English Professor publishes Shadow and Substance with the University of Notre Dame Press

English Professor Jason Zysk's first book discusses how religion plays a role in Shakespeare’s work and early English drama.

By: Leesa Prescod

In October, Assistant Professor of English Jay Zysk published his first book, Shadow and Substance: Eucharistic Controversy and English Drama across the Reformation Divide. His book, which was published by the University of Notre Dame Press, discusses how both the Eucharistic controversy specifically, and how religious reformations in general, play a role in both medieval and early modern English drama.

“For the last 20 years, people have been really interested in talking about the connection between Shakespeare and religion,” Zysk said. “The field of Shakespeare studies has been invested, deeply, in this turn to religion, and it’s really generated my interest. So too has the connection between the drama of Shakespeare and his contemporaries and the dramas written before the rise of the commercial playhouse in the sixteenth century.”

A Shakespearean scholar

Before coming to UMass Dartmouth two years ago, Professor Zysk taught at the University of South Florida and the University of New Hampshire, and he published several journal articles and book chapters relating to Shakespeare and early English drama.

“I am a literary scholar who specializes in Shakespeare and early English drama, but I’m interested in questions of religion as they impact Shakespeare’s plays,” he said. “I think my book offers students and interested scholars an approach to thinking about English drama across medieval and early modern contexts.”

Zysk idea to create his book stems from previous research he did at Houghton Library at Harvard. He randomly happened upon a book titled Corpus Christi by the early modern writer Philip Mornai, and he was intrigued. He began reading the book, and the idea hit him.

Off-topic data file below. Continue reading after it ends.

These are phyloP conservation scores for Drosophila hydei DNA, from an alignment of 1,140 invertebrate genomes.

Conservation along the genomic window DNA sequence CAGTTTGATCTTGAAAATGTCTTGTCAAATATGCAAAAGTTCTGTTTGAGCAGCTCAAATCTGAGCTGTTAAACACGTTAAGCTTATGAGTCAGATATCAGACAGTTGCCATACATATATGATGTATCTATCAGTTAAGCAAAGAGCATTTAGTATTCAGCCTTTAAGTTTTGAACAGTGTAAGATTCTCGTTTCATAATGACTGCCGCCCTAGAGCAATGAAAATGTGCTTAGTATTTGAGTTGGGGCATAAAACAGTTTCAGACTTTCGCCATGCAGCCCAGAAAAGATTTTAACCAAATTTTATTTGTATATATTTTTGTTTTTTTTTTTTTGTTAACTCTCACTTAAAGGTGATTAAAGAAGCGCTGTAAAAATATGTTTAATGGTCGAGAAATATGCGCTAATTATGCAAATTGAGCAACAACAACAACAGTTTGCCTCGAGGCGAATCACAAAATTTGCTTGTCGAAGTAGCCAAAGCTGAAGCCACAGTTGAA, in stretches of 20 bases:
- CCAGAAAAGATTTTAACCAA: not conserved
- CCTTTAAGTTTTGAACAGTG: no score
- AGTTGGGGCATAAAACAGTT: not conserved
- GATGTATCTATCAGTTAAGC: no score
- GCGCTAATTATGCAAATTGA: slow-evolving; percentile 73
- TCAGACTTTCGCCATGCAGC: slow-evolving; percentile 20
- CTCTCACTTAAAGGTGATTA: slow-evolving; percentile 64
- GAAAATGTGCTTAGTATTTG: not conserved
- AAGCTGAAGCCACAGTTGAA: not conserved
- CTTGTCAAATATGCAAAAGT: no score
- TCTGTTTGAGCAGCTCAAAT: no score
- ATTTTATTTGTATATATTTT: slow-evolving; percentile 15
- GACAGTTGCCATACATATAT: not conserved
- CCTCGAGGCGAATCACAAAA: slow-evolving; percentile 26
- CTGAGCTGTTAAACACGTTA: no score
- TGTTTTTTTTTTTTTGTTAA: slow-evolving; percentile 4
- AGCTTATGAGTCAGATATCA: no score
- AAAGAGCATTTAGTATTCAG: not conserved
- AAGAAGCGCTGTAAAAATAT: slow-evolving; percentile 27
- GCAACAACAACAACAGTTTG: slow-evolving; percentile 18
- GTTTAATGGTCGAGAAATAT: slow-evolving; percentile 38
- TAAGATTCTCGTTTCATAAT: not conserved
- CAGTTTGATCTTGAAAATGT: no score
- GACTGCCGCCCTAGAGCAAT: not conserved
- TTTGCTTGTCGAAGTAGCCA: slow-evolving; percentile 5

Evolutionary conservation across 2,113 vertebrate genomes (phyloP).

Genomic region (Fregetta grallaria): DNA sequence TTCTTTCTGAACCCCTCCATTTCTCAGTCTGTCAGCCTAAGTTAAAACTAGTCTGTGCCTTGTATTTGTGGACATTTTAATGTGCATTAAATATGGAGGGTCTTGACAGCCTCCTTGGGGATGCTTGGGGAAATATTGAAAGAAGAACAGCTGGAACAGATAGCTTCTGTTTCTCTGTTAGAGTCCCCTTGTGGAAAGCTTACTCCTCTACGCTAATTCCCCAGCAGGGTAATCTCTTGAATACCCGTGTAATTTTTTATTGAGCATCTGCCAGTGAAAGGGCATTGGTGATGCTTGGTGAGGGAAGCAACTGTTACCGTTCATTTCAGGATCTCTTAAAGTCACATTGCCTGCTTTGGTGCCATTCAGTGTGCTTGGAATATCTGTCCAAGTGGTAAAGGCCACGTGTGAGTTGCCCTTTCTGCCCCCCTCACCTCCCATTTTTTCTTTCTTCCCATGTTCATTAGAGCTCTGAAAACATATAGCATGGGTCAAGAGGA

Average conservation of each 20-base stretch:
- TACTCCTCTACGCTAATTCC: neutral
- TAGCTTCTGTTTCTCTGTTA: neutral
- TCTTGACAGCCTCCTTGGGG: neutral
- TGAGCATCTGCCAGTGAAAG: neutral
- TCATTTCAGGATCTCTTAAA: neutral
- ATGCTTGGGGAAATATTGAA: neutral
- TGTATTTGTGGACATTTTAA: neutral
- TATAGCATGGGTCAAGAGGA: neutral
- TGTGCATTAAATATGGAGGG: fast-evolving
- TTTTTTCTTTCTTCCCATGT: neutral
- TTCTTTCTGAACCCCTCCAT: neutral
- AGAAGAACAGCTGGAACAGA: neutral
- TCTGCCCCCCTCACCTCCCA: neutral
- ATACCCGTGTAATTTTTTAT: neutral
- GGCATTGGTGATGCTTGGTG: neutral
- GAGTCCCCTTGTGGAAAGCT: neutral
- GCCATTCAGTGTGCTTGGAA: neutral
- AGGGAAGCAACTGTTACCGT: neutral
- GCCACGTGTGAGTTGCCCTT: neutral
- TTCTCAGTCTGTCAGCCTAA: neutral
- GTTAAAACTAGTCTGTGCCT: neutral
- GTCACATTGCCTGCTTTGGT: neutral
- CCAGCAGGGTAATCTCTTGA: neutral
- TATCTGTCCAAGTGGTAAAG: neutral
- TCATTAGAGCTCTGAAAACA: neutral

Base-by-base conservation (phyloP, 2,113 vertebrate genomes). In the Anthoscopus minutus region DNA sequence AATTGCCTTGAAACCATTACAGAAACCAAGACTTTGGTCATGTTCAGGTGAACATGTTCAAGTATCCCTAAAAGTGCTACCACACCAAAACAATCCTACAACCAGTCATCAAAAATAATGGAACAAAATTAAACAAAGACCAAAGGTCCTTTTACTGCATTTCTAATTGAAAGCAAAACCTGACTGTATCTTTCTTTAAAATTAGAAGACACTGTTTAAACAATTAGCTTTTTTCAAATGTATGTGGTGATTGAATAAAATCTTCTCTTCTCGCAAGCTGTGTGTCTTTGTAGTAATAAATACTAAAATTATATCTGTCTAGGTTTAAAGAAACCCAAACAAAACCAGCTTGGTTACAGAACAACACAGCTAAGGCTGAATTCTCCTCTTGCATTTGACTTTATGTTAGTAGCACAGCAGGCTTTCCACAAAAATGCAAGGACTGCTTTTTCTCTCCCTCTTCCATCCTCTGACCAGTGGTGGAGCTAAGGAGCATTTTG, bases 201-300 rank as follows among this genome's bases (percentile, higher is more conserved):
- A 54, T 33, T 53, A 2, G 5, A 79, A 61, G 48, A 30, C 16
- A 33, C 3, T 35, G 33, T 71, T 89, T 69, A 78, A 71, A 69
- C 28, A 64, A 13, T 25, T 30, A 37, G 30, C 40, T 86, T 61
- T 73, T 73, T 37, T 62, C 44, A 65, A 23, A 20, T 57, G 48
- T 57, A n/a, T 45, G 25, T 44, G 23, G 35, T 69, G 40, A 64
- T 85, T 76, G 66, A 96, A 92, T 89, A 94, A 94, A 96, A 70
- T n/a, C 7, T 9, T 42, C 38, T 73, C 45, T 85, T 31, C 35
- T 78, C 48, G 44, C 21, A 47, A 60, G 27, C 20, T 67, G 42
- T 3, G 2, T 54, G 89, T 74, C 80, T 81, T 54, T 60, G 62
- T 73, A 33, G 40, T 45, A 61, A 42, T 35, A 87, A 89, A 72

Shadow and Substance looks at the influence of Eucharistic controversy on English drama written ‘across the Reformation divide’; it is not only a book about religion or the Eucharist,” Zysk said. “Rather, it shows how one set of discourses—writing about Christ’s body and the Eucharist—interacts with another set of discourses—dramatic texts written and performed from the thirteenth to the seventeenth century.”

Writing a book has its challenges

Writing his newly published book came with its fair share of challenges, such as isolation, creating a unique argument, or coming up with a way to structure the book. “The major obstacle I encountered was finding tactful ways to respond to existing scholarship on my topic and to differentiate my argument from it,” Zysk said. “But in the end, I found that reading widely on the subject and making efforts to keep my scholarship up to date within a rapidly changing field enabled me to focus and nuance my own arguments.”

Zysk also created some unforgettable memories on the path of creating his book. He traveled to Washington, DC, Ireland, and Britain for research. “My book was written on planes, trains, automobiles and even a boat,” he said. Zysk also worked on the book during a short-term research fellowship and a seminar on medieval drama, both conducted at the Folger Shakespeare Library.


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